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Chapter 13

- Imperfect CompetitionA Game-Theoretic Approach
- -A non-passive environment, unlike PC and Monopoly

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Chapter Outline

- An Introduction to the Theory of Games
- Some Specific Oligopoly Models
- Competition When There are Increasing Returns to

Scale - Monopolistic Competition
- A Spatial Interpretation of Monopolistic

Competition - Historical Note Hotellings Hot Dog Vendors
- Consumer Preferences and Advertising

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Prisoner's Dilemma--difficulty of collusion even

with few producers

- Two prisoners are held in separate cells for a

serious crime that they did in fact commit. The

prosecutor has only enough hard evidence to

convict them of a minor offense, for which the

penalty is a year in jail. - Each prisoner is told that if one confesses while

the other remains silent, the confessor will go

scot-free while the other spends 20 years in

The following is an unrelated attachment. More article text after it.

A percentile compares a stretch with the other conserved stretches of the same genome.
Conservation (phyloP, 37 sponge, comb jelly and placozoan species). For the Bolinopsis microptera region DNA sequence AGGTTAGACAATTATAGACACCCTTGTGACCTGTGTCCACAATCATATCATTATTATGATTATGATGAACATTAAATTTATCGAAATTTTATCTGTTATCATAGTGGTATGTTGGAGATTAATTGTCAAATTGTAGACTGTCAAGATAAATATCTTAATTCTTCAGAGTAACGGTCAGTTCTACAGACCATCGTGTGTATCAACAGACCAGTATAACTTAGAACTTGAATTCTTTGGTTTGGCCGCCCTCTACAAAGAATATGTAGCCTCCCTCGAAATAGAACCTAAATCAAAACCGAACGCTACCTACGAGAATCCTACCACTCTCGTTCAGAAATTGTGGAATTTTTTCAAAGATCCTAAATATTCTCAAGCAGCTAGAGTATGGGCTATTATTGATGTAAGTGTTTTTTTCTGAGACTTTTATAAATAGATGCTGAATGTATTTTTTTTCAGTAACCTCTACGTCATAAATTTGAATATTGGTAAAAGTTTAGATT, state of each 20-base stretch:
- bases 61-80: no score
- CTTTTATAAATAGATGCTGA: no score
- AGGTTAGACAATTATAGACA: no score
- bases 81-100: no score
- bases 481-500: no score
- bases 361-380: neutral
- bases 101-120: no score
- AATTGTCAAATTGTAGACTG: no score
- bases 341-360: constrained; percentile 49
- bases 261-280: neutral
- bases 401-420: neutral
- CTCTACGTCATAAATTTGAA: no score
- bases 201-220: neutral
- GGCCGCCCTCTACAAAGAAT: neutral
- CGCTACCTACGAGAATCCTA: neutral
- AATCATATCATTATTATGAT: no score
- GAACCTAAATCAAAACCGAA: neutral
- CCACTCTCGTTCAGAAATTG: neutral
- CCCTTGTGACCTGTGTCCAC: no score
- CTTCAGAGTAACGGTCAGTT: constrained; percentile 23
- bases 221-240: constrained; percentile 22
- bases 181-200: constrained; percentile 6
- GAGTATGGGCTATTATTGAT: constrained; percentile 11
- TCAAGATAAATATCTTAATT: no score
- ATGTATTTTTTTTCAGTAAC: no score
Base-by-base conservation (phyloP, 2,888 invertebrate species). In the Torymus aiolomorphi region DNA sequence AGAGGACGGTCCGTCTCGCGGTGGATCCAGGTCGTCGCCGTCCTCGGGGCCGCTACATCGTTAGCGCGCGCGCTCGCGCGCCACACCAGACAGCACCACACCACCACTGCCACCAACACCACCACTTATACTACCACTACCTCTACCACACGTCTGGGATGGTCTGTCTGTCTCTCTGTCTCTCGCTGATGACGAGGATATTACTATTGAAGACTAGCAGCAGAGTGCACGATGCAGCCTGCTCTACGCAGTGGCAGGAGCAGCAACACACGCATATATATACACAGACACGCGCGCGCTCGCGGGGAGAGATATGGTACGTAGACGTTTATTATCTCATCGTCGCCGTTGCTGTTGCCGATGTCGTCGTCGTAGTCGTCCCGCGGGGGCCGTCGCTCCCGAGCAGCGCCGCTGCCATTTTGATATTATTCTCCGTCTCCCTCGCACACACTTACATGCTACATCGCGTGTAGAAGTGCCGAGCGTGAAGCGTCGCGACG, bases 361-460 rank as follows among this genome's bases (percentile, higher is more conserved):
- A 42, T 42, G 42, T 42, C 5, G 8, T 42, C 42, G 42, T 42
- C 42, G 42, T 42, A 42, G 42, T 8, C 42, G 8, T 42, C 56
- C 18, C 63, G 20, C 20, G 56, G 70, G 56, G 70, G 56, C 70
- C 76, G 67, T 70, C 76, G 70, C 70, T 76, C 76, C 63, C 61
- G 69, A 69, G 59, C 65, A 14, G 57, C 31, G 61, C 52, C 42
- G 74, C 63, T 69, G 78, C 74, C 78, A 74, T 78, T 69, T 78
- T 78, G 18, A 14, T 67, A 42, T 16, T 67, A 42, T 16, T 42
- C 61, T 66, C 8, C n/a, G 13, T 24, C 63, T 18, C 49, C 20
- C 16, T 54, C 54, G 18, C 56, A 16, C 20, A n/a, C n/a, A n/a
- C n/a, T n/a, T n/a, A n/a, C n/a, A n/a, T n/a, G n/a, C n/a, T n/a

prison. - If both confess, they will get an intermediate

sentence 5 years.

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Prisoners Dilemma

- Dominant strategy--- the strategy in a game that

produces better results irrespective of the

strategy chosen by ones opponent. - Yet when each confesses, each does worse 5 years

eachthan if each had not confessed 1 year for

each.

Prisoner Y Prisoner Y

Strategy Confess Dont Confess

Prisoner X Confess 5 years for X 5 years for Y 0 for X 20 for Y

Prisoner X Dont Confess 20 for X 0 for Y 1 year for X 1 year for Y

Profits to Cooperation and Defection in a

Prisoners Dilemma

Firm 1 Firm 1

Strategy Cooperate (P10) Defect (P9)

Firm 2 Cooperate (P10) ?150 ?150 ?199 ?20

Firm 2 Defect (P9) ?10 ?299 ?149.50 ?249.50

- The dominant strategy is for each firm to defect,